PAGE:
Deborah Coviello:

You bring up a lot of good points. And that is the beauty of these agencies if they’re expanding fast, bravo to them to have something that people want and you have to bring on the resources. Having the right processes are critical. Sometimes you need to be more efficient and sometimes you need different platforms. Sometimes agencies could say, “Hey, I need the latest software to do X.” Maybe you do need that for scalability. It is important as a business owner to be thinking about the future when it comes to putting the right processes in place.

But what I will caution you though, as you grow fast, be careful not to forget what got you started and the people that were there at the beginning, because you had each other’s back, you relied on each other’s knowledge, you respected each other, you communicated often. Continue that as you grow because throwing a new process, throwing a better platform to be efficient, to accommodate will break. If you don’t maintain the common communication, your purpose. The other thing if you have that, it will just make you more efficient. And a real quick story. I worked with a small company and I went in there and said, “Okay, we need to put these processes in place. And what’s your communication process if a customer has a new requirement, what’s your platform?” And it says, “We just talk to each other every day. That’s our communication process.”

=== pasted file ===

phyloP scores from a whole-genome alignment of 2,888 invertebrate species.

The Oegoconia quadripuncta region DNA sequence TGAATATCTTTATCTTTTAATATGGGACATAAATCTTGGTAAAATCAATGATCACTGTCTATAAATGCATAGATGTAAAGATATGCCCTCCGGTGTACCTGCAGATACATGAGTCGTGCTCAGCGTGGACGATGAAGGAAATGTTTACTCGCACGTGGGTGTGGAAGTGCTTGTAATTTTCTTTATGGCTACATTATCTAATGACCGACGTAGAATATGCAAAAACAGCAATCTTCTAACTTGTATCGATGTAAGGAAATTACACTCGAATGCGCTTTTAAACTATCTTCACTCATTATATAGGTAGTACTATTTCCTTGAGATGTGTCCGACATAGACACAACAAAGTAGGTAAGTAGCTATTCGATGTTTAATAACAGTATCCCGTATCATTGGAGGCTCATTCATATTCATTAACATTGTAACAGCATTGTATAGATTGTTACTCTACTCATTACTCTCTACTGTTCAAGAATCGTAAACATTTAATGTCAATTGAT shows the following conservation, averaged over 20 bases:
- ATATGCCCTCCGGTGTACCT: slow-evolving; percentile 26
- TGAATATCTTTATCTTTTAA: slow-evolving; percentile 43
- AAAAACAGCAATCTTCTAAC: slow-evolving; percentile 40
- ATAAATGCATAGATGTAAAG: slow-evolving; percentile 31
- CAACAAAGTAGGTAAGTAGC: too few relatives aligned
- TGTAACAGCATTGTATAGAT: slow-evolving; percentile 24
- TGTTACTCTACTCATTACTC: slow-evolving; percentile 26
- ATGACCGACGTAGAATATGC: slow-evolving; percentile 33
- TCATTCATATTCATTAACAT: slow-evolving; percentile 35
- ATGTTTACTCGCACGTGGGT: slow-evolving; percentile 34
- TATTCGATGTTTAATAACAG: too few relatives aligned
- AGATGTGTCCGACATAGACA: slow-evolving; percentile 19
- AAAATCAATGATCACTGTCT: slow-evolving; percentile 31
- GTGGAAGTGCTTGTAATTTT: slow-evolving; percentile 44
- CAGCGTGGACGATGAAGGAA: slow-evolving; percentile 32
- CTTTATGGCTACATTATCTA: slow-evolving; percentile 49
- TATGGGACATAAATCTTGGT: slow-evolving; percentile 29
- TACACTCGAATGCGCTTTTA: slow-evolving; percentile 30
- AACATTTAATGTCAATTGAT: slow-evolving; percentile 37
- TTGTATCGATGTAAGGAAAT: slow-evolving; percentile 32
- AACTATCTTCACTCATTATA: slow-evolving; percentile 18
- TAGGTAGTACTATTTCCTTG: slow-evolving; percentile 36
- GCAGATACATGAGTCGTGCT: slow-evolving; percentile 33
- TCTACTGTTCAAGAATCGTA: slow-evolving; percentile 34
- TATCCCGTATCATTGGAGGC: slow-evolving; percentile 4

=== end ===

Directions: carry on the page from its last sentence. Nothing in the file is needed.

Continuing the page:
And it was a little humorous, but also the simplicity was so powerful. Maintain your core competency, remember the founders and how you started, make sure that’s solid. So even as you walk by somebody and don’t even know their name, because you grew so fast you know, they’re following your core values, your common purpose, working in the same way, and then think about automating and building those things to be more efficient and reliable. 

Drew McLellan:

So I’m hearing all the agency owners that are listening and saying, “Oh my God, I don’t have time to do this. I don’t have time to coach my people and talk every day. And I’m pulled in so many directions and I can’t even get my own work done.” Talk about that. Because that’s a real challenge for my audiences and I get it. I totally get it.

Deborah Coviello: